“Experian was doing similar stuff in the U.S. at the time — they had something called the Experian Rental Exchange,” Dar explained. “And the conversation here in the U.K. was, our team has a lot of experience in finance and property. And the general view was, ‘This service doesn’t exist and why doesn’t it exist?’”

Dar said CreditLadder approached Experian to see if it would be interested in working with the company to bring a similar service to the U.K.

Sheraz Dar

Sheraz Dar is the CEO of CreditLadder.

“So, it started with Experian doing what they called the Experian Rental Exchange, and we were the first business to offer that in the U.K.,” he said. “We now do everything through open banking, but in the beginning — when open banking wasn’t a thing — we used to collect rent from the tenant and forward that rent payment to the landlord or the agent.”

At the end of each month, CreditLadder would share the rent payment information with Experian.

Dar understood from the beginning that this early business model wouldn’t be viable for the long term because he didn’t want CreditLadder to be a business that actually handled money.

“There’s lots of legislation tied up with handling money, and it’s expensive,” he said. “It’s also a barrier to adoption because the tenant is not paying their rent directly, they’re paying it via a third party. But we did it at the time because we wanted to be first and gain a better understanding of how to manage the logistics of delivering this opportunity to the U.K.”

Dar said that, over the past two years, CreditLadder has been able to completely remove itself as the third party. So it no longer collects money, and it operates on a pure open banking API, he explained.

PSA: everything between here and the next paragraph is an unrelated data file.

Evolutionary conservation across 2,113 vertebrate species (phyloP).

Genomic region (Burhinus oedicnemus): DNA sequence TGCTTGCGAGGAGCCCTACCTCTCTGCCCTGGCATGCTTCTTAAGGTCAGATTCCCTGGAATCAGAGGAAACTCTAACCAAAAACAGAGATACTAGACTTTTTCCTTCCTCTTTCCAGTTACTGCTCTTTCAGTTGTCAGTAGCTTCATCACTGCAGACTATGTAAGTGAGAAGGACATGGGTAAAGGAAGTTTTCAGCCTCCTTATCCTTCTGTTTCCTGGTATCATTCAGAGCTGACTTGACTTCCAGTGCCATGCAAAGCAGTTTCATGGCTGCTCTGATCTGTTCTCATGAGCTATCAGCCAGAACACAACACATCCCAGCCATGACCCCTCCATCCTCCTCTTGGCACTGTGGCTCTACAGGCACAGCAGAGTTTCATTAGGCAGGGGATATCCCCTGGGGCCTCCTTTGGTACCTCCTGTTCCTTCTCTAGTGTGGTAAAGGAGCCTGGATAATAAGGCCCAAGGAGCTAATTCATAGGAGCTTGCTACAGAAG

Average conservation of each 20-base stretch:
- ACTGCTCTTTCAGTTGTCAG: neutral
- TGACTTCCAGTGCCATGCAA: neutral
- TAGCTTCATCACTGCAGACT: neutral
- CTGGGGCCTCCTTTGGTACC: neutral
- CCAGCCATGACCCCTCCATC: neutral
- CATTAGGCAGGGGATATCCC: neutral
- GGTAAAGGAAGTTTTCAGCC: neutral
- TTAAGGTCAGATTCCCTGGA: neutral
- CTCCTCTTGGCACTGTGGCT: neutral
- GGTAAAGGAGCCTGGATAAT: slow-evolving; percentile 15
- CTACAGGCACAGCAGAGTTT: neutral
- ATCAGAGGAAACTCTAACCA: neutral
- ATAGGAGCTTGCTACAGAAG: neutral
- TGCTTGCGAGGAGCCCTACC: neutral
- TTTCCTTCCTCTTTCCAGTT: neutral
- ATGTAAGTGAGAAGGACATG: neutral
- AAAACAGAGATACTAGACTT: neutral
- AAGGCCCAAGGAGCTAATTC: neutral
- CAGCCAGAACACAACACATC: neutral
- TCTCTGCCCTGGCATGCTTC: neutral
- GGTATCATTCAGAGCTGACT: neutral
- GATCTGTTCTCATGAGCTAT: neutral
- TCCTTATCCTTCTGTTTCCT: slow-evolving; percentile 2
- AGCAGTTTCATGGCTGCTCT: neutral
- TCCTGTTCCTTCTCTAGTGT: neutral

How CreditLadder Works and How Tenants Can Benefit from the Platform

“Historically rent payments have never been reported to credit agencies,” according to CreditLadder. “By using CreditLadder, your rent payments can now strengthen your credit history and improve your credit score. This is great news.”

Dar said that signing up for the service is simple, and, of course, comes with great benefits to consumers looking to build their credit. Users can sign up online by answering a few questions and connecting their bank account to CreditLadder.

CreditLadder Phone Screenshot

CreditLadder users can quickly and easily connect the service to their bank account.

“CreditLadder is FCA regulated and the Open Banking technology we use is supported by all major banks. Connect to your bank with confidence, thanks to high-level data encryption,” according to the company. “You can improve your credit position and the likelihood of accessing more affordable credit e.g. better rates on loans and credit cards, and mortgages.”